Great Lake Water Levels – The Long View

The Sources of Knowledge Forum (SOKF), a charitable non-profit organization based in Tobermory, was founded to inform local people and a wider general public about the unique environment that is the Saugeen Peninsula and its surrounding lake. SOKF hosts an annual, three day public seminar in Tobermory to highlight some aspect of this environment. SOKF also has a responsibility to extend its reach and to develop a model for a larger knowledge network. With that in mind SOKF is starting a monthly blog to highlight current issues and resurrect topics from previous forums which are relevant today.

The next annual forum, on May 3 to 5, 2019, will focus on Fathom Five National Marine Park. Ten years ago, as part of the first forum, Steve Blasco of the Geological Survey of Canada, gave an overview of the history of Lake Huron since the end of the last ice age 12,000 years ago. Over that period the lake levels have changed dramatically. There have been at least three extremely low water level episodes and three high ones. 4500 years ago, the Peninsula, including the cliffs along the Georgian Bay shore, was almost submerged.

Between 10,000 to 7,500 years ago the lake levels were generally low and forests grew on what are now the lake beds of Lake Huron and Georgian Bay. Today the remains of those forest are known as the “drowned forest’ because the trunks are still rooted on the land where they originally grew. Those dramatic changes in lake levels, varying by as much as 125 meters, were caused by the receding glaciers of the last ice age, which allowed the land, freed of the weight of the ice, to spring upwards. Climate changes also played a role as did the way the lakes drained into the sea. Originally, the Mississippi was the preferred route to the sea. Ten thousand years ago the lakes drained through the Pettawawa/Ottawa rivers into the St. Lawrence.

Today’s modest changes in the lake levels (as much as two meters) have two principal causes, precipitation (including run off) and evaporation and these are the result of weather. Water levels rise and fall in seasonal cycles, with annual highs typically occurring in the summer and annual low levels in winter. Water levels also fluctuate in longer cycles in response to persistent wet or dry conditions that may last for a number of years. Declining annual ice cover and warmer water temperatures increase the potential for evaporation when water is open and there is a large difference between air and water temperatures. A mild winter produces less evaporation.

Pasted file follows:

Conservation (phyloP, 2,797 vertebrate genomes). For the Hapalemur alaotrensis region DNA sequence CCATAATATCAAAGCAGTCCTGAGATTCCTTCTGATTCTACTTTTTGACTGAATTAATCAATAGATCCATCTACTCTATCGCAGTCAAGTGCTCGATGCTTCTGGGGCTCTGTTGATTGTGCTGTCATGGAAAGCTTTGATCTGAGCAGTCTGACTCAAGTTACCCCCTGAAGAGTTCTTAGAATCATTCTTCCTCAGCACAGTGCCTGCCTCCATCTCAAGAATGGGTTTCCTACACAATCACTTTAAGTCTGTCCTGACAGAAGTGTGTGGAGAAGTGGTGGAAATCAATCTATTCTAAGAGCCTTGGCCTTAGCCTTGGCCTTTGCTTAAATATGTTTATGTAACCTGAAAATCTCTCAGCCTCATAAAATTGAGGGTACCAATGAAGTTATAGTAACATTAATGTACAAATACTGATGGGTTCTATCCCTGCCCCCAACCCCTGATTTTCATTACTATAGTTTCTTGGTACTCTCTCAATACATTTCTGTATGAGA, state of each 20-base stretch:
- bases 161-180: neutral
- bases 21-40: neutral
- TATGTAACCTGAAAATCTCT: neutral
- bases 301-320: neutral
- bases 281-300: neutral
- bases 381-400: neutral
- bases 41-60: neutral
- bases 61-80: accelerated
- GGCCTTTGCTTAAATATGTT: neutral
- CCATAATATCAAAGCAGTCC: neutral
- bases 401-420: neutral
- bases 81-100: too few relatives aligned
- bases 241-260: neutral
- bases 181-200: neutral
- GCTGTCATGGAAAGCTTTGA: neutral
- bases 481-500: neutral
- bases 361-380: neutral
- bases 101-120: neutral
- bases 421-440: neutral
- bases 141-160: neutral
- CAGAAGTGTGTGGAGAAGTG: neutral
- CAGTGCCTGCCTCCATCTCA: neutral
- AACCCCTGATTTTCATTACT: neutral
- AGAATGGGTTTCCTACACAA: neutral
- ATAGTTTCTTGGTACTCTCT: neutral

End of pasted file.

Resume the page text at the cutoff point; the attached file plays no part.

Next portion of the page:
Inevitably, humanity has an impact on lake levels, although they are much less than is often believed. Since the late 19th century, Lake Michigan-Huron has been lowered by about 16 inches due to dredging and other channel changes in the St. Clair and Detroit Rivers. The International Joint Commission (IJC), which manages the Great Lakes on behalf of Canada and the US, published a study in 2012, which found that erosion since 1962 had caused another 3 to 5 inches of lowering. However, the erosion is not ongoing. The effect of the diversion at Chicago has removed the equivalent of lowering the Lake Michigan-Huron by about 2 inches whereas the Long Lac and Ogoki diversions into Lake Superior have raised Lake Michigan-Huron by the equivalent of 4 inches..  The table below illustrates humanity’s impact.

Human Impacts on Lake Levels

                                                        Long Lac 
and Ogoki
Chicago WellandNet Effect
+ 0.06 m

– 0.02 m

– 0.02 m

+ 0.02 m
Michigan / Huron
+ 0.11 m

– 0.06 m

– 0.06 m

– 0.01 m
+ 0.08 m

– 0.04 m

– 0.13 m

– 0.09 m
+ 0.07 m

– 0.03 m


+ 0.04 m

  International Joint Commission

Because of climate change, the IJC admitted that there is considerable uncertainty regarding future trends in Great Lakes water levels. In short, the 2012 IJC study indicates that over the next 30 years, lakes Superior, Michigan, Huron and Erie levels are likely to go down – but they may go up.

You can find the full, 236 page report at

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